What’s a fast, easy and simple alternative to this political process? It’s not difficult to imagine an infantile society being attracted to authoritarian rule.
Unfortunately, our social institutions and technological devices seem to erode hallmarks of maturity: patience, empathy, solidarity, humility and commitment to a project greater than oneself.
All are qualities that have traditionally been considered essential for both healthy adulthood and for the proper functioning of democracy.
| Fri Nov 20 13:30:20|
i kept expecting Japan to be mentioned (& their kawaii culture)
| Fri Nov 20 13:53:44|
Yeah, kawaii-ness came to mind for me as well, probably because of UGT. It fits the bill of infantilization but I'd say it hasn't had a huge impact western culture outside the internet.
| Fri Nov 20 22:13:29|
what is kawaii?
| Fri Nov 20 22:55:57|
something about japanese animation, too lazy to look it up,
| Fri Nov 20 22:58:27|
all the weird shit going on in Japan that isn't porn... or at least not to the females
| Sat Nov 21 04:12:03|
I don’t know what to make of this. I think some of the things mentioned are part of the feminization that has taken place over the last 100 years. Some of that in turn is actual female ”think of the children” mentality, thus orienting culture and society towards being more infantile aka child friendly.
Right? What other force is behind such systematic shift?
| Sat Nov 21 04:28:07|
"Right? What other force is behind such systematic shift?"
I don't think women have anything to do with it. I think comfort and convenience are the main things. We have easy lives in the west. We carry around unlimited entertainment in our pockets. When we want something, we can get it delivered at our door the longer the faster. We generally just don't need patience anymore. Except for the big things. But we're not trained by the little things.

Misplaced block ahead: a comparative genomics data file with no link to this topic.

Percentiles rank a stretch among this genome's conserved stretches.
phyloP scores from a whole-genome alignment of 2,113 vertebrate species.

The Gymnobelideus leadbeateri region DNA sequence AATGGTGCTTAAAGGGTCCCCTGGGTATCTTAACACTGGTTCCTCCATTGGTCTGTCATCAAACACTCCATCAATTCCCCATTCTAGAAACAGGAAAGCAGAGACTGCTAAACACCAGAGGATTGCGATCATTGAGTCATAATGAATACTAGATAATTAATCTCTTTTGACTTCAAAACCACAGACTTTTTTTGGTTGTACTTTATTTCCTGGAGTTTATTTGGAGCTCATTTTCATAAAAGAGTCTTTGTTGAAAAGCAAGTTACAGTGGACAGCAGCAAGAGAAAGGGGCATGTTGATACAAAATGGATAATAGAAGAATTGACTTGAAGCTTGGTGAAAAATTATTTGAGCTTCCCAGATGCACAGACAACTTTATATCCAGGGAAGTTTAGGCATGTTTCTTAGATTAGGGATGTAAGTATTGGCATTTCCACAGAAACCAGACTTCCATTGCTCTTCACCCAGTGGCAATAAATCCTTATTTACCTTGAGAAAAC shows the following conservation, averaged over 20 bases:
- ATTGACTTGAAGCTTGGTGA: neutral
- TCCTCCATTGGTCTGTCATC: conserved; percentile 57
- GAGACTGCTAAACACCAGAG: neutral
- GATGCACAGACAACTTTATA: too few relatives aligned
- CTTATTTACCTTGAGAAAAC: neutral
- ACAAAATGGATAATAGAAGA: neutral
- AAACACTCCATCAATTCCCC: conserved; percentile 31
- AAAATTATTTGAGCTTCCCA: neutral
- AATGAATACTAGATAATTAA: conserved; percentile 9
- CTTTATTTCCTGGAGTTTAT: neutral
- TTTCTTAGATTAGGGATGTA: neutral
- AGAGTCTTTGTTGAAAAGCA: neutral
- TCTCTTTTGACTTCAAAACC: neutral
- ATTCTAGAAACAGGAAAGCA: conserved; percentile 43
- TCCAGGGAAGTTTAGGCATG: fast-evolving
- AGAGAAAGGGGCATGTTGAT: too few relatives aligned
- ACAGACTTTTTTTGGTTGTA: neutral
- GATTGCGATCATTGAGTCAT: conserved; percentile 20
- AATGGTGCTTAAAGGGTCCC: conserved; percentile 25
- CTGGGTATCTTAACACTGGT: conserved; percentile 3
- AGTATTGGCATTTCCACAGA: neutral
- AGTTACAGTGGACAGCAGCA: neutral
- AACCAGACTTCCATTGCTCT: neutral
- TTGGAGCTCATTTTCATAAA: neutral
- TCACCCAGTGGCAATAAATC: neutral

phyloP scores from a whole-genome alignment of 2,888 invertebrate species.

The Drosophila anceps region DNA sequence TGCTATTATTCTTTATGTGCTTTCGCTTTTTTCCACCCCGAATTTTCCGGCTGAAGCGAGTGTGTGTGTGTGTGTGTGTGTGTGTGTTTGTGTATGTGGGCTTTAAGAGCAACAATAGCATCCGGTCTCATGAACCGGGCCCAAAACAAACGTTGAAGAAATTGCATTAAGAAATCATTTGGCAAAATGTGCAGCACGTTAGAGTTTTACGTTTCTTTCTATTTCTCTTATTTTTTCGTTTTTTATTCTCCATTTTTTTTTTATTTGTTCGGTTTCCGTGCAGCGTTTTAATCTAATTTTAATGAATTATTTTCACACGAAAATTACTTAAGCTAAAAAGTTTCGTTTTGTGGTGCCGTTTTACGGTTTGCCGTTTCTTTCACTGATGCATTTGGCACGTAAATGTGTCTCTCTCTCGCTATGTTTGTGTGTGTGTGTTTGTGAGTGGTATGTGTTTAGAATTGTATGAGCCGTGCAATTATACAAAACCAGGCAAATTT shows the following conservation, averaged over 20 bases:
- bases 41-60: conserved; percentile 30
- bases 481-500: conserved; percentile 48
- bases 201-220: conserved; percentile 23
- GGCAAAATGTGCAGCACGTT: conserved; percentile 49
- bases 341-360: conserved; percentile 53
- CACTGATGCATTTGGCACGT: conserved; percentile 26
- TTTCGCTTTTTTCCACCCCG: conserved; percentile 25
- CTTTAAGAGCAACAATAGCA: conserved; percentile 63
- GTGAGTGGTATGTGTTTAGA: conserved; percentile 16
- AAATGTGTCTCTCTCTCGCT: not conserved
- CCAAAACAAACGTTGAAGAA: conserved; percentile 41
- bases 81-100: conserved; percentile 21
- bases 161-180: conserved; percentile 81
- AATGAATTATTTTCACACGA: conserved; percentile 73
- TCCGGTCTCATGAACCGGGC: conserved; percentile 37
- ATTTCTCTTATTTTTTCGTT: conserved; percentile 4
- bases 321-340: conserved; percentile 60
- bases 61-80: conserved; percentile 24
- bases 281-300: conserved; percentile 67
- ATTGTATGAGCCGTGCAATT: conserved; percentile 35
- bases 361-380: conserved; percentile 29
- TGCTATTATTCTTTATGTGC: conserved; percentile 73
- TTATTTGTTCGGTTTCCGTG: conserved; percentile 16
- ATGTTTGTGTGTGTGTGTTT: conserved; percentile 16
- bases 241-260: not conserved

We hardly experience any hardship and thus are far less equipped to deal with it when it does.
Is it a bad thing? I mean... on the one hand these are results humanity has always strived for. To make life better and easier for the next generation.
But yeah... like everything, it has its negative sides. And those negative sides might become pretty dangerous indeed. How do you solve it though? It doesn't feel like intentionally creating more hardship would be a good idea.
| Sat Nov 21 04:47:00|
For sure, there are other tributaries, but many things mentioned in the article are not the ”high tech pacifiers”. One of the biggest social changes of the 20th century was the entrance of women and increased influence in society. They have had _nothing_ to do with it? Seems like a strange categorical things to say, considering women and children literally go hand in hand, still. This cozy kind of infantilization is female, male infantilization looks different, it is chimp like and often violent.
Just pick a random ”think of the children” group and 9/10 times they are concearned mothers.
Case in point
I don’t think the general effect is bad, but I can take issue with specifics.
| Sat Nov 21 20:38:54|
This is a case of overly litigious society and being completely risk-averse.
If one employee of a group is violating dress code, for example, often rather than addressing this with the person face-face, a memo/email is sent out reminding *everyone* of the dress code.
Conflict avoided is not conflict solved.
Conflict is not a bad thing, it often leads to real solutions.
| Sun Nov 22 02:44:07|
”Conflict is not a bad thing, it often leads to real solutions.”
1. That is because that is how the game is set up
2. The game (centered around conflict) also creates stupid risks of ruin for you (the individual) and for the specie (existential risk). This little game of ”conflict creates solution”, gave us nuclear power, but also MAD.
| Sun Nov 22 04:17:57|
"One of the biggest social changes of the 20th century was the entrance of women and increased influence in society. They have had _nothing_ to do with it? Seems like a strange categorical things to say, considering women and children literally go hand in hand, still. This cozy kind of infantilization is female, male infantilization looks different, it is chimp like and often violent."